In recent years, video game developers have made a renewed effort to include a diverse array of player characters in their games. And while it's difficult to measure "success" on such a subjective level, Activision Blizzard's new diversity tool definitely shows us how not to do it.
The embattled company published a blog post late last week that showcased Candy Crush developer King's "Diversity Space Tool," which apparently "delineate[s] between token characters and true representation."
The post also noted that several of the company's studios are testing the tool, including the developers of Call of Duty and Overwatch 2. (Those parts have since been edited out.) The post was accompanied by a chart that ranks a character's diversity in seven different areas, including "sexual orientation," "gender identity," and "culture."
As you might expect, it didn't take long for the gaming community to ridicule the very concept of the chart as reducing diversity to a checklist. (The above Twitter user described it as a "race and culture tier list.")
The company's own staff went to social media to criticize the tool, with Overwatch 2 senior designer Dylan Snyder claiming that the OW2 team wasn't aware of its existence until the post was published.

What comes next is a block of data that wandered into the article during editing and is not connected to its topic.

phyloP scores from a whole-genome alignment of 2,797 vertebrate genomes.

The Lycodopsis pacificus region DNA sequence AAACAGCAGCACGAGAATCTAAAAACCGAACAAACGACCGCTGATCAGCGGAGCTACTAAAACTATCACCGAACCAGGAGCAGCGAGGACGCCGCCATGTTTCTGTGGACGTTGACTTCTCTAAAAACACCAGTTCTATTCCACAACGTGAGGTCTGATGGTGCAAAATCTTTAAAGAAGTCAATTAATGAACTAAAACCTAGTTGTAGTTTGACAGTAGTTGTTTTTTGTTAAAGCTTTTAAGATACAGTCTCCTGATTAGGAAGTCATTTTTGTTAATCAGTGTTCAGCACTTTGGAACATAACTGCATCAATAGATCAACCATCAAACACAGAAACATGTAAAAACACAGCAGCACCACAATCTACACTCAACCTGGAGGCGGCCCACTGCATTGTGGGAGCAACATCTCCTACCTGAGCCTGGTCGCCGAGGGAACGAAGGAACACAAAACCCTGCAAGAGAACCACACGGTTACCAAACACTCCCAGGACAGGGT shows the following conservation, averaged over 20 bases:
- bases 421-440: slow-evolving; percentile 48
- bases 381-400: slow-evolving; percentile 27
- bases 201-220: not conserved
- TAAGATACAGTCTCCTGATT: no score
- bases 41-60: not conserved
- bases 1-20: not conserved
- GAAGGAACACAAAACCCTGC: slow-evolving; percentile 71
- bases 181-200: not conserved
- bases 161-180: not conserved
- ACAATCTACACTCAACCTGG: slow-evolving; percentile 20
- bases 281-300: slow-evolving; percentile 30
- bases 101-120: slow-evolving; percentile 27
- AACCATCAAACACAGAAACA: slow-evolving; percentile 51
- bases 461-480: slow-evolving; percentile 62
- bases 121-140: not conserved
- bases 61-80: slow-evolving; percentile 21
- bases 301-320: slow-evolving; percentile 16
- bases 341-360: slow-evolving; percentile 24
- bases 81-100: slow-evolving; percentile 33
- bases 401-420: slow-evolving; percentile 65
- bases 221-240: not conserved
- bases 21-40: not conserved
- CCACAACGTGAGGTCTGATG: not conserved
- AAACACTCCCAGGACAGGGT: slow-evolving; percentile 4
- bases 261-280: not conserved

Overwatch character artist Melissa Kelly described the tool as dystopian. She also expressed understandable frustration with the publisher's management: "I swear our own company tries so hard to slaughter any goodwill the actual devs who make the game have built."
After the outpouring of scorn, Activision Blizzard edited the portions of the blog post that mentioned testing the tool at major studios. It also added a lengthy "editor's note" that responds to the criticism.
That note clarifies that the tool is not being used in current game development, and that it was never meant as a substitute for a wider efforts towards diversity and inclusion. The publisher also insists repeatedly that the tool is in "beta."
Why exactly you would choose to needlessly brag about an unfinished diversity tool, then try to hide behind its "beta" state after public criticism is beyond me. However, you could say that about a lot of things that Activision Blizzard has done lately.
The company's attempts at diversity (while perhaps well-intended) ring particularly hollow right now, considering that it's engaged in a union-busting campaign to prevent Call of Duty developer Raven Software (among others) from organizing. And you probably don't need us to remind you of the several lawsuits currently pending against the developer.